How to Collect Session Data

# Summary

This guide demonstrates how to use Modality to collect a trace of system events for the first time. We assume your embedded system has already been instrumented with Modality.

# Open a Session

The unit of data collection in Modality is a session. Each session is associated with a System Under Test (SUT) and represents a single continuous run of execution.

  1. To begin collecting data, simply open a session by calling modality session open <session-name> <sut-name>
$ modality session open first-session drone

In the example above, this command creates a session named first-session which is associated with a drone SUT. There is no output if the command is successful.

  1. Next, we'll call modality session use <session-name> to set the default session for further commands.

  2. Then, we'll call modality status to check the default SUT and session, and to see which, if any, sessions are active.

$ modality session use first-session

$ modality status
┌─ Modality Status ────────────────────────────────────────┐
│                                                          │
│  Default User:                                           │
│  Default SUT:     drone                                  │
│  Default Session: first-session                          │
│                                                          │
├─ Active Session Info ────────────────────────────────────┤
│                                                          │
│  Name: first-session                                     │
│  Collector Connections:                                  │
│    udp://                                  │
│                                 │
│  Control Connections:                                    │
|    udp://                                 |
│                                                          │

In the example above, we can see that first-session is the default session and is currently active.

For more info on configuring connections for the active session, see the Modality configuration file reference.

# Generate and Label Data

  1. Next, let's run the system to generate some data:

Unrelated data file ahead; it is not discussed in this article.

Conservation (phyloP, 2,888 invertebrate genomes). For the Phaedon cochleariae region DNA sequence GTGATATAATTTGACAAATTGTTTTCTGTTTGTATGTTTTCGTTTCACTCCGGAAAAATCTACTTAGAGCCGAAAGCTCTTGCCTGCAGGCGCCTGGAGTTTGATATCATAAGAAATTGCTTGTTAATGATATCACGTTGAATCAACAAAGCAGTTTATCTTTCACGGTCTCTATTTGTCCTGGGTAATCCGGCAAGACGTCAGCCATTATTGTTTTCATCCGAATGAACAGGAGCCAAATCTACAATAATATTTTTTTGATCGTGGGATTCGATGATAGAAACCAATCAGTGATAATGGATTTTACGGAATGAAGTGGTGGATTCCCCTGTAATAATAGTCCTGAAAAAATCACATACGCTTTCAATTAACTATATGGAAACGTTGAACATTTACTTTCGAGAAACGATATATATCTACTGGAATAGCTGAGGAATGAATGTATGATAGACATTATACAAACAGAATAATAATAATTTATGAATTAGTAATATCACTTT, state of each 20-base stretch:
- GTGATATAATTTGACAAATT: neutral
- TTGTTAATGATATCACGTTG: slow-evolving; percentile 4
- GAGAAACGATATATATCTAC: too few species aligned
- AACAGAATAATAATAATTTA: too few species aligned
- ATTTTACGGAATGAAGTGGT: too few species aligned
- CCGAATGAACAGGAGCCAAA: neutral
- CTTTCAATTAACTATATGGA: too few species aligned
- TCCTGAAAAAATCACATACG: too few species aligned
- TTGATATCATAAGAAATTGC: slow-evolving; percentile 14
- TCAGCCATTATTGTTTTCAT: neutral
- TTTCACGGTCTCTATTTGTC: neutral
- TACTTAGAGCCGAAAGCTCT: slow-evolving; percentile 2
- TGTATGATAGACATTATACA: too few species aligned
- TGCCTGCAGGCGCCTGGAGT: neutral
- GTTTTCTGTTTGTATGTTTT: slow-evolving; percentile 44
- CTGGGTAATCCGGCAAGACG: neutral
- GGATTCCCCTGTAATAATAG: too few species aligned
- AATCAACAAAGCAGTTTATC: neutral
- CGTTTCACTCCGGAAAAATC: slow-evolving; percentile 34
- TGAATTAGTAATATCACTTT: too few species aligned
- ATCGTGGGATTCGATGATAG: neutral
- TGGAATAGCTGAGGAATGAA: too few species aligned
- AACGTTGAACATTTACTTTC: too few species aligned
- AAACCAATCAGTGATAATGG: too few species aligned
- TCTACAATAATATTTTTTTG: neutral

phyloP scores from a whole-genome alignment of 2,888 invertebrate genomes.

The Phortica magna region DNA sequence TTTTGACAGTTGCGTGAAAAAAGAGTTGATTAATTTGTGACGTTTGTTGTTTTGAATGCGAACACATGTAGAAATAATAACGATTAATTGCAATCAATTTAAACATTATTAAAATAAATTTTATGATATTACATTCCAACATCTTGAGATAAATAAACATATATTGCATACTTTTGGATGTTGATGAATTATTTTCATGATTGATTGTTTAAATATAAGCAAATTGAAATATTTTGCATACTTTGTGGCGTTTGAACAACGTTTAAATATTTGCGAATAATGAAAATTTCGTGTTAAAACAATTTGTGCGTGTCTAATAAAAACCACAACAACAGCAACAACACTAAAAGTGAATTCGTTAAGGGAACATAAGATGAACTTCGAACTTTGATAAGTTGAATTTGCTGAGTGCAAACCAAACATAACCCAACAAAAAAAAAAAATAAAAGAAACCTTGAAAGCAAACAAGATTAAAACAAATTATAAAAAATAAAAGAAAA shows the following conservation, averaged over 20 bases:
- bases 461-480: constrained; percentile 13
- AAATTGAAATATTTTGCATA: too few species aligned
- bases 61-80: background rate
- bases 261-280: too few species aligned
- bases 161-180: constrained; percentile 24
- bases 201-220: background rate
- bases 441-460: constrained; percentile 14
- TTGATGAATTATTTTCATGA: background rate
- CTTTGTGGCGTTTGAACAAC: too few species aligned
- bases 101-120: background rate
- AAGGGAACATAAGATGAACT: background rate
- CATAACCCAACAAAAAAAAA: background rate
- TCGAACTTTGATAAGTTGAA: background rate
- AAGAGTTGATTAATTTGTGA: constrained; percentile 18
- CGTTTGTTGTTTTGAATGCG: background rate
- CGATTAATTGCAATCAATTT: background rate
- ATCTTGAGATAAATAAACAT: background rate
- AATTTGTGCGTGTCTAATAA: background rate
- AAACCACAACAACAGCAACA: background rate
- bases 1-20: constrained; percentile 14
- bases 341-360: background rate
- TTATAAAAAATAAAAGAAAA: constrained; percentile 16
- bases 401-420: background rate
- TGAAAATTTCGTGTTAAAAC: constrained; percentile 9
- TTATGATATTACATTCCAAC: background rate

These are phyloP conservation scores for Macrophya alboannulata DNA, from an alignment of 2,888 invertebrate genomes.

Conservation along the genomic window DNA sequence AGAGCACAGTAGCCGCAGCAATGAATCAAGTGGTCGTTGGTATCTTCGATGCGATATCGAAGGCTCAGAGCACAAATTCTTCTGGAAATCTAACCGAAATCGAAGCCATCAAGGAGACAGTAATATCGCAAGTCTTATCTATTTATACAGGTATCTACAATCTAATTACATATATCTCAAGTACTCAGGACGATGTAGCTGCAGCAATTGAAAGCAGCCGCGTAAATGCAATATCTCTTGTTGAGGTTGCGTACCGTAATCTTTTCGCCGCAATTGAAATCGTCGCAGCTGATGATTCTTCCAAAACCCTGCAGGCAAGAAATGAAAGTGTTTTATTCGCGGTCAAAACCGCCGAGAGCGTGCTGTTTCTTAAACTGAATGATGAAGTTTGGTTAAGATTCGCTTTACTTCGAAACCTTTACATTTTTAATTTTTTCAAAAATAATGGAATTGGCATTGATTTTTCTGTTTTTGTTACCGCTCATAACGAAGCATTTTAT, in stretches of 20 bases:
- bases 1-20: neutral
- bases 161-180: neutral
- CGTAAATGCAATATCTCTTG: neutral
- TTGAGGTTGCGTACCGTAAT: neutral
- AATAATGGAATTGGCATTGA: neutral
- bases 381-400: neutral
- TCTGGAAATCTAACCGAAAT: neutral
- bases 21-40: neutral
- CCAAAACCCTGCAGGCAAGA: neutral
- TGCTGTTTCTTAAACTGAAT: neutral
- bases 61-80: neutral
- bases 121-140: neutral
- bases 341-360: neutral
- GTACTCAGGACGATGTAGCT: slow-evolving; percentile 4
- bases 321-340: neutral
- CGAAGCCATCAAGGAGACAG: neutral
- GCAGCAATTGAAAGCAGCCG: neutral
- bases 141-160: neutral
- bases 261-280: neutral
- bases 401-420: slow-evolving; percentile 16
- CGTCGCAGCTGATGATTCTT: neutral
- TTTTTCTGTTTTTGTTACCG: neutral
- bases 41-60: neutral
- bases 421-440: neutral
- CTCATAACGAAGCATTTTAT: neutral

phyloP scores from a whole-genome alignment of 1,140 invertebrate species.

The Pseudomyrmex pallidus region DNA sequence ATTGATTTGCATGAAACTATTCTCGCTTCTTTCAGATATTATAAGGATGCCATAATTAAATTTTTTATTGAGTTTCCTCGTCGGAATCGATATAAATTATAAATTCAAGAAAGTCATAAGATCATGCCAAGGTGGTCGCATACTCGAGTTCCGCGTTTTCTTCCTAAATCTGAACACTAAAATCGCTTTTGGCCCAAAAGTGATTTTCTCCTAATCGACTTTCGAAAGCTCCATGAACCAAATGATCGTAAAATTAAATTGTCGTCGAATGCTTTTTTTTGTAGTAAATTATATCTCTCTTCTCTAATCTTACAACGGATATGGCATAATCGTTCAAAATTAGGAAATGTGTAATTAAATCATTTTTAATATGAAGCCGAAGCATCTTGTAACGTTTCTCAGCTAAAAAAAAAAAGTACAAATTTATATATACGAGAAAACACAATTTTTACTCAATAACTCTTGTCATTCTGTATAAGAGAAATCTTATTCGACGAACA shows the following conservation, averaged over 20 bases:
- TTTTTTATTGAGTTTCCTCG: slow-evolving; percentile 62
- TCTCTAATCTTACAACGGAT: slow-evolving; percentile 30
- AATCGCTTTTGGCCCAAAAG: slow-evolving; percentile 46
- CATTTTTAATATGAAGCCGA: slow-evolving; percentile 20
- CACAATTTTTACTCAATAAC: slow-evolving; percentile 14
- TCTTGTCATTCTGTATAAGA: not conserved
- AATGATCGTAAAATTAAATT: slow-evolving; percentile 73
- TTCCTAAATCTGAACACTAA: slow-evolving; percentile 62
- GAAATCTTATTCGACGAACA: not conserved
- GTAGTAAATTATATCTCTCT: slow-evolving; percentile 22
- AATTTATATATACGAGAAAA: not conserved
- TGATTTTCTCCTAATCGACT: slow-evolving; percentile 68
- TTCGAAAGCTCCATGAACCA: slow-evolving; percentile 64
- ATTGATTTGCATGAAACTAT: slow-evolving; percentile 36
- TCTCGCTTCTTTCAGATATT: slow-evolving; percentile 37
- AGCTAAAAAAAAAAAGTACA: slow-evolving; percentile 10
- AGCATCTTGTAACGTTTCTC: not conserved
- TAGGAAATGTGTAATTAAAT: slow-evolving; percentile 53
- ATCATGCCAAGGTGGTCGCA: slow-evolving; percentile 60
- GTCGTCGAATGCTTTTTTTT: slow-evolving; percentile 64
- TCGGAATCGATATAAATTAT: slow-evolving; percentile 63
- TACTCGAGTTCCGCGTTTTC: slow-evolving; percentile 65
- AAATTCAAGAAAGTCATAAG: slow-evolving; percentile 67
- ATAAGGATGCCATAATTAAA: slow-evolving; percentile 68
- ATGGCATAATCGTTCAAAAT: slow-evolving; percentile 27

$ ./
  1. To add some real-world context to this session, we can use Modality's scope functionality to label a region of execution for future analysis. After waiting for our drone to complete takeoff, we will:

$ modality session scope open figure_8

$ ./
Beginning figure 8 maneuver
Figure 8 maneuver completed successfully

$ modality session scope close figure_8
  1. In our example trace, we will now have a scope named figure_8 which contains the execution associated with our figure_8 script.

    • Scopes can be nested or overlap with other scopes. For example, figure_8 could be nested inside an airborne scope alongside other maneuvers.
  2. Having done that, we are ready to stop exercising the system and finish this round of data collection by calling modality session close <session-name>:

$ ./
Beginning landing procedure
Landing successful

$ modality session close

# See Session Statistics

At this point we have a completed session capturing takeoff, a figure 8, and then landing. To confirm that there is data in the session, we will call modality session probe list and modality session scope list to see the basic units that are in the session:

$ modality session probe list
NAME               TAGS                                               EVENTS
GAZEBO_SIMULATOR   [control-plane, gazebo, gazebo-plugin, simulator]  2634
PX4_BATTERY        [battery, control-plane, library, power, px4]      12239
PX4_COMMANDER      [commander, control-plane, module, px4]            9688
PX4_LAND_DETECTOR  [control-plane, land-detector, module, px4]        77
PX4_NAVIGATOR      [module, navigator, px4]                           5
PX4_SIMULATOR      [control-plane, module, px4, simulator]            8245

$ modality session scope list
figure_8  Closed  1

Now that you have collected a session, let's see how to analyze it.